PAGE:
Take the 2-minute tour ×
Game Development Stack Exchange is a question and answer site for professional and independent game developers. It's 100% free, no registration required.

This question already has an answer here:

A* and Dijkstra's pathfinding algorithms work by navigating a node map. In a tile-based 2D environment, these nodes could easily be inferred to be the literal x,y positions of the map.

For example, the agent is at (0,0), an obstacle is at (0,1), and the agent wants to go to (0,2).

However, in a 2D environment where locations are represented using floating point variables float x, float y, agents and obstacles can exist between the traditional style nodes (0,0) and (0,1).

How do you create a node map from such an environment?

share|improve this question

marked as duplicate by BlueRaja - Danny Pflughoeft, Anko, bummzack, Byte56 Aug 16 '13 at 0:20

This question has been asked before and already has an answer. If those answers do not fully address your question, please ask a new question.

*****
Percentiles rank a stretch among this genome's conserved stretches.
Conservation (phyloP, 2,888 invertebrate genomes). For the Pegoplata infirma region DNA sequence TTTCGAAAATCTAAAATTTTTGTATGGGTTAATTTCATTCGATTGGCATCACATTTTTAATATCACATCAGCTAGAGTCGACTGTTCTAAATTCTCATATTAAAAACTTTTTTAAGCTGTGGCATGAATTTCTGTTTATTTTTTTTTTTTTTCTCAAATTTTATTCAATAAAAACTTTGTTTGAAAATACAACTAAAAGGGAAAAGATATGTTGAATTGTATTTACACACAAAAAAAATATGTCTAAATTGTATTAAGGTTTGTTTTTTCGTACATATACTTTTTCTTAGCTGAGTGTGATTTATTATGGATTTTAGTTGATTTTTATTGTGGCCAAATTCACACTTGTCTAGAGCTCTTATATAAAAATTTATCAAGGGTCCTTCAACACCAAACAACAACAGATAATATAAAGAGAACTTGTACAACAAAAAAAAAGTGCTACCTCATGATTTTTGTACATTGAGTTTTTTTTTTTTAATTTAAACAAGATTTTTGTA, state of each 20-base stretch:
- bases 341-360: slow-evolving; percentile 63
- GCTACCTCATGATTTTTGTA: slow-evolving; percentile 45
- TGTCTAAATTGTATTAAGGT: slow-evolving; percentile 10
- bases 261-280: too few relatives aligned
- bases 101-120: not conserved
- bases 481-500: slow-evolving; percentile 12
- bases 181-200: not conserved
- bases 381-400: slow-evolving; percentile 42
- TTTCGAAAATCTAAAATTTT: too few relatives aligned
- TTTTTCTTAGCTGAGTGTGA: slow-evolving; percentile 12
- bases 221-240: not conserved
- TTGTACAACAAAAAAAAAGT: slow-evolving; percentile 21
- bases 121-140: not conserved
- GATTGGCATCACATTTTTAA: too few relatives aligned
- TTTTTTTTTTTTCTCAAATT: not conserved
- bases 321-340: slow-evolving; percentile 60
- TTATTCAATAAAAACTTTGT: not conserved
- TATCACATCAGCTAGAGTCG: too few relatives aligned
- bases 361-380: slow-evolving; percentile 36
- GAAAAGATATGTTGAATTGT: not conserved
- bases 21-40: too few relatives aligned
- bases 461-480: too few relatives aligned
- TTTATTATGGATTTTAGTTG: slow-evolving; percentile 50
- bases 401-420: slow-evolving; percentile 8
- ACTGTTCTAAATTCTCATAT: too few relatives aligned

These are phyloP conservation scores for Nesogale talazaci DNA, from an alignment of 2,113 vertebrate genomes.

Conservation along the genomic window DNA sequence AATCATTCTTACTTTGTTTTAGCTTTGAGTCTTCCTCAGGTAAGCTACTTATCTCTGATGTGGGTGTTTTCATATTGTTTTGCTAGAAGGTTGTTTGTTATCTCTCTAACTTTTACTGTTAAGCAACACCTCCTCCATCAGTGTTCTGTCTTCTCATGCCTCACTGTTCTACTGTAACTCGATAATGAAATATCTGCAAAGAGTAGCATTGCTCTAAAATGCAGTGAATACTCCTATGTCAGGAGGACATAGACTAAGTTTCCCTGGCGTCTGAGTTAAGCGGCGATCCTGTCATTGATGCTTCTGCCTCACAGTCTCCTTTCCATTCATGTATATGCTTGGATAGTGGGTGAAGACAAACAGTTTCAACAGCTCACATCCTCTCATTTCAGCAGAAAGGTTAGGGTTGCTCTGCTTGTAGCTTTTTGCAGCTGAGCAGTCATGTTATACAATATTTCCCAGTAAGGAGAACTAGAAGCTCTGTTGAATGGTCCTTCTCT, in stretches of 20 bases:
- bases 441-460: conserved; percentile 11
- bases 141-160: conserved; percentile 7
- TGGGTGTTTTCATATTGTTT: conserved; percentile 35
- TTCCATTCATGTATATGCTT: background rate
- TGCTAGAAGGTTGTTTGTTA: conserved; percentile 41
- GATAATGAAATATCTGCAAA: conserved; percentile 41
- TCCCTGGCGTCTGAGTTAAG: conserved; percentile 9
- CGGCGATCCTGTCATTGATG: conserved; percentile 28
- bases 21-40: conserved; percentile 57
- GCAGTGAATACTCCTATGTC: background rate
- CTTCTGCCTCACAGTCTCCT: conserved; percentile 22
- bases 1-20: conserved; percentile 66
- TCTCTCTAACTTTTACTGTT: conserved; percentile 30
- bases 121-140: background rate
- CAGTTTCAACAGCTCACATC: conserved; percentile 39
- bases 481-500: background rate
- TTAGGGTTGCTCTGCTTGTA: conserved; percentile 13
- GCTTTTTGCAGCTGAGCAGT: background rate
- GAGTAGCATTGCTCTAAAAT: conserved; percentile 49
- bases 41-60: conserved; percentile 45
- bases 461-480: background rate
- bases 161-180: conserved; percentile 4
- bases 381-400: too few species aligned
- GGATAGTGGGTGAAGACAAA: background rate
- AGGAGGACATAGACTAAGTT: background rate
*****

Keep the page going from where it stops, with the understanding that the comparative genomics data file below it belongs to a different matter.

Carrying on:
1 Answer 1

up vote 3 down vote accepted

The two most common answers are to use waypoints or navigations meshes (navmeshes).

In the former case, you pick various points on your map, precompute which are "neighbors" (have a clear path between them), and explicitly link them together.

In the latter case, you generate a triangle mesh covering all walkable regions. Your nodes can be triangles with graph-edges being the shared triangle-edges. Or nodes could be midpoints of triangle-edges with the graph-edges being computed from the triangles.

share|improve this answer
    
This is GREAT information, thank you. The phrase "triangular navigation mesh" eventually led me to this rather educational paper Navigational Queries on Triangular Meshes. I feel much better equipped to approach this problem now. –  Cory Klein Aug 14 '13 at 23:12
    
Also, this paper is great. –  Cory Klein Aug 14 '13 at 23:43
    
Also of note is the funnel algorithm –  Cory Klein Aug 14 '13 at 23:48

Not the answer you're looking for? Browse other questions tagged or ask your own question.